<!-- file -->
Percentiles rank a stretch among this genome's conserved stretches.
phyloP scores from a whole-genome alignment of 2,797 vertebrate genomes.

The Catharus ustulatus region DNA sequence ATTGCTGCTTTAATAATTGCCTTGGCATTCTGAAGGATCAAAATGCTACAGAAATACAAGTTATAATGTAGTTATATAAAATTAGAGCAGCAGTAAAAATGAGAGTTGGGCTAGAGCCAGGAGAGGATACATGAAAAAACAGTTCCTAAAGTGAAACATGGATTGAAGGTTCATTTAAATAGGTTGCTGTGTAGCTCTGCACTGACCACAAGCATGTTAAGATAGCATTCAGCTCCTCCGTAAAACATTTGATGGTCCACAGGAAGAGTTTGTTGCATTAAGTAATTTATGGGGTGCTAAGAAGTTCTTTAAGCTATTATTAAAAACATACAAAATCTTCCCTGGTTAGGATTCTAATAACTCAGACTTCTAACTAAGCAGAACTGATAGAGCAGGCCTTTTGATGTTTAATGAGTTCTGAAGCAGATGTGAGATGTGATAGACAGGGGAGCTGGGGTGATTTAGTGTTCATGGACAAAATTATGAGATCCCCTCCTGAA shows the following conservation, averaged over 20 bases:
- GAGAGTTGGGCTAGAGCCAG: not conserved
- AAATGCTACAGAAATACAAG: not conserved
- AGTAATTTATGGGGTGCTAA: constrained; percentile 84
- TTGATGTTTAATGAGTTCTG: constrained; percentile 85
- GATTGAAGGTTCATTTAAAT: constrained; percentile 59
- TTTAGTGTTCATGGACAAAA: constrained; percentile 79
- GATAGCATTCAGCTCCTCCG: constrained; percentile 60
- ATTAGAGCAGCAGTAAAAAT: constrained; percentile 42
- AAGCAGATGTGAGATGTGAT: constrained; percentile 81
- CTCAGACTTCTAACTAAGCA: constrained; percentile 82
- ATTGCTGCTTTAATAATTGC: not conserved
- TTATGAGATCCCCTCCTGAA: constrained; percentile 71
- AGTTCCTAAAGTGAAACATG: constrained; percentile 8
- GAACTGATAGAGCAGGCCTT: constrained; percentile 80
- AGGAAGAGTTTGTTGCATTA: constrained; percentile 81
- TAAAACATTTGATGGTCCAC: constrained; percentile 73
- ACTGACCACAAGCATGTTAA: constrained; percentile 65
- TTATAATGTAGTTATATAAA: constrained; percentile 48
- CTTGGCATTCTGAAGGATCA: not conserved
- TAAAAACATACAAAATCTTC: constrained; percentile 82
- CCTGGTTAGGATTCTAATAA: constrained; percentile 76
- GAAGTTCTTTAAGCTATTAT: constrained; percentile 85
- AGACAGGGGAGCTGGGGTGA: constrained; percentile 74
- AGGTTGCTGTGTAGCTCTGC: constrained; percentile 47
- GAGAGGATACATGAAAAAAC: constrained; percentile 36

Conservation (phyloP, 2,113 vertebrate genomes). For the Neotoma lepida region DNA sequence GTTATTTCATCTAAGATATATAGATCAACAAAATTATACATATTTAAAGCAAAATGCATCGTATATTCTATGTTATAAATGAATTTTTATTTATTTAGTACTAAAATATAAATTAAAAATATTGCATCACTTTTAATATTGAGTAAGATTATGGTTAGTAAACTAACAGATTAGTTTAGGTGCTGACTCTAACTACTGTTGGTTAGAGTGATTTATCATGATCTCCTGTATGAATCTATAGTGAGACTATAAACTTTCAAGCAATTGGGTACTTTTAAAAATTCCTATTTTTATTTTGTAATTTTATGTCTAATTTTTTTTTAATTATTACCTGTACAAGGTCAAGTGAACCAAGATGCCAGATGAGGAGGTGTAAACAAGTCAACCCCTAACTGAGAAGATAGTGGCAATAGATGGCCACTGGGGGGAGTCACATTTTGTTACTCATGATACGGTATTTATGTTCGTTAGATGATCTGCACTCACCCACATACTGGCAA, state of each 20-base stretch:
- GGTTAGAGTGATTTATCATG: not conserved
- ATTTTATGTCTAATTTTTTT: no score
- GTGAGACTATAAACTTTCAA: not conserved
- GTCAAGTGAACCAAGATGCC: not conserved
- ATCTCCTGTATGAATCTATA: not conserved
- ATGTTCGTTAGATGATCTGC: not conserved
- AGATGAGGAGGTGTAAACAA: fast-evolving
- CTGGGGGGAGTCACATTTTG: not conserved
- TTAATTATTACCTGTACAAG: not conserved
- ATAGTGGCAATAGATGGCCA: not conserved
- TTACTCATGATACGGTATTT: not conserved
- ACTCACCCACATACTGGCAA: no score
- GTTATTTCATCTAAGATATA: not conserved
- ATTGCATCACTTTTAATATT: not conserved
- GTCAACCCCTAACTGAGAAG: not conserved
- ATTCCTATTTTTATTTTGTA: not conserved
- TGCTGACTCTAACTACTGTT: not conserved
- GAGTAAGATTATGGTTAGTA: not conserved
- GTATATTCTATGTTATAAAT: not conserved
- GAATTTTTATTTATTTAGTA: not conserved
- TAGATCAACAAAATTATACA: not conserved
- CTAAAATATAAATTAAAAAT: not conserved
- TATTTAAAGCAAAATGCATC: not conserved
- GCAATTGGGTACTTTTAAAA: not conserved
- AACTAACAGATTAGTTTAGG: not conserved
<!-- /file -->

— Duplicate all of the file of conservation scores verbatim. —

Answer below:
Percentiles rank a stretch among this genome's conserved stretches.
phyloP scores from a whole-genome alignment of 2,797 vertebrate genomes.

The Catharus ustulatus region DNA sequence ATTGCTGCTTTAATAATTGCCTTGGCATTCTGAAGGATCAAAATGCTACAGAAATACAAGTTATAATGTAGTTATATAAAATTAGAGCAGCAGTAAAAATGAGAGTTGGGCTAGAGCCAGGAGAGGATACATGAAAAAACAGTTCCTAAAGTGAAACATGGATTGAAGGTTCATTTAAATAGGTTGCTGTGTAGCTCTGCACTGACCACAAGCATGTTAAGATAGCATTCAGCTCCTCCGTAAAACATTTGATGGTCCACAGGAAGAGTTTGTTGCATTAAGTAATTTATGGGGTGCTAAGAAGTTCTTTAAGCTATTATTAAAAACATACAAAATCTTCCCTGGTTAGGATTCTAATAACTCAGACTTCTAACTAAGCAGAACTGATAGAGCAGGCCTTTTGATGTTTAATGAGTTCTGAAGCAGATGTGAGATGTGATAGACAGGGGAGCTGGGGTGATTTAGTGTTCATGGACAAAATTATGAGATCCCCTCCTGAA shows the following conservation, averaged over 20 bases:
- GAGAGTTGGGCTAGAGCCAG: not conserved
- AAATGCTACAGAAATACAAG: not conserved
- AGTAATTTATGGGGTGCTAA: constrained; percentile 84
- TTGATGTTTAATGAGTTCTG: constrained; percentile 85
- GATTGAAGGTTCATTTAAAT: constrained; percentile 59
- TTTAGTGTTCATGGACAAAA: constrained; percentile 79
- GATAGCATTCAGCTCCTCCG: constrained; percentile 60
- ATTAGAGCAGCAGTAAAAAT: constrained; percentile 42
- AAGCAGATGTGAGATGTGAT: constrained; percentile 81
- CTCAGACTTCTAACTAAGCA: constrained; percentile 82
- ATTGCTGCTTTAATAATTGC: not conserved
- TTATGAGATCCCCTCCTGAA: constrained; percentile 71
- AGTTCCTAAAGTGAAACATG: constrained; percentile 8
- GAACTGATAGAGCAGGCCTT: constrained; percentile 80
- AGGAAGAGTTTGTTGCATTA: constrained; percentile 81
- TAAAACATTTGATGGTCCAC: constrained; percentile 73
- ACTGACCACAAGCATGTTAA: constrained; percentile 65
- TTATAATGTAGTTATATAAA: constrained; percentile 48
- CTTGGCATTCTGAAGGATCA: not conserved
- TAAAAACATACAAAATCTTC: constrained; percentile 82
- CCTGGTTAGGATTCTAATAA: constrained; percentile 76
- GAAGTTCTTTAAGCTATTAT: constrained; percentile 85
- AGACAGGGGAGCTGGGGTGA: constrained; percentile 74
- AGGTTGCTGTGTAGCTCTGC: constrained; percentile 47
- GAGAGGATACATGAAAAAAC: constrained; percentile 36

Conservation (phyloP, 2,113 vertebrate genomes). For the Neotoma lepida region DNA sequence GTTATTTCATCTAAGATATATAGATCAACAAAATTATACATATTTAAAGCAAAATGCATCGTATATTCTATGTTATAAATGAATTTTTATTTATTTAGTACTAAAATATAAATTAAAAATATTGCATCACTTTTAATATTGAGTAAGATTATGGTTAGTAAACTAACAGATTAGTTTAGGTGCTGACTCTAACTACTGTTGGTTAGAGTGATTTATCATGATCTCCTGTATGAATCTATAGTGAGACTATAAACTTTCAAGCAATTGGGTACTTTTAAAAATTCCTATTTTTATTTTGTAATTTTATGTCTAATTTTTTTTTAATTATTACCTGTACAAGGTCAAGTGAACCAAGATGCCAGATGAGGAGGTGTAAACAAGTCAACCCCTAACTGAGAAGATAGTGGCAATAGATGGCCACTGGGGGGAGTCACATTTTGTTACTCATGATACGGTATTTATGTTCGTTAGATGATCTGCACTCACCCACATACTGGCAA, state of each 20-base stretch:
- GGTTAGAGTGATTTATCATG: not conserved
- ATTTTATGTCTAATTTTTTT: no score
- GTGAGACTATAAACTTTCAA: not conserved
- GTCAAGTGAACCAAGATGCC: not conserved
- ATCTCCTGTATGAATCTATA: not conserved
- ATGTTCGTTAGATGATCTGC: not conserved
- AGATGAGGAGGTGTAAACAA: fast-evolving
- CTGGGGGGAGTCACATTTTG: not conserved
- TTAATTATTACCTGTACAAG: not conserved
- ATAGTGGCAATAGATGGCCA: not conserved
- TTACTCATGATACGGTATTT: not conserved
- ACTCACCCACATACTGGCAA: no score
- GTTATTTCATCTAAGATATA: not conserved
- ATTGCATCACTTTTAATATT: not conserved
- GTCAACCCCTAACTGAGAAG: not conserved
- ATTCCTATTTTTATTTTGTA: not conserved
- TGCTGACTCTAACTACTGTT: not conserved
- GAGTAAGATTATGGTTAGTA: not conserved
- GTATATTCTATGTTATAAAT: not conserved
- GAATTTTTATTTATTTAGTA: not conserved
- TAGATCAACAAAATTATACA: not conserved
- CTAAAATATAAATTAAAAAT: not conserved
- TATTTAAAGCAAAATGCATC: not conserved
- GCAATTGGGTACTTTTAAAA: not conserved
- AACTAACAGATTAGTTTAGG: not conserved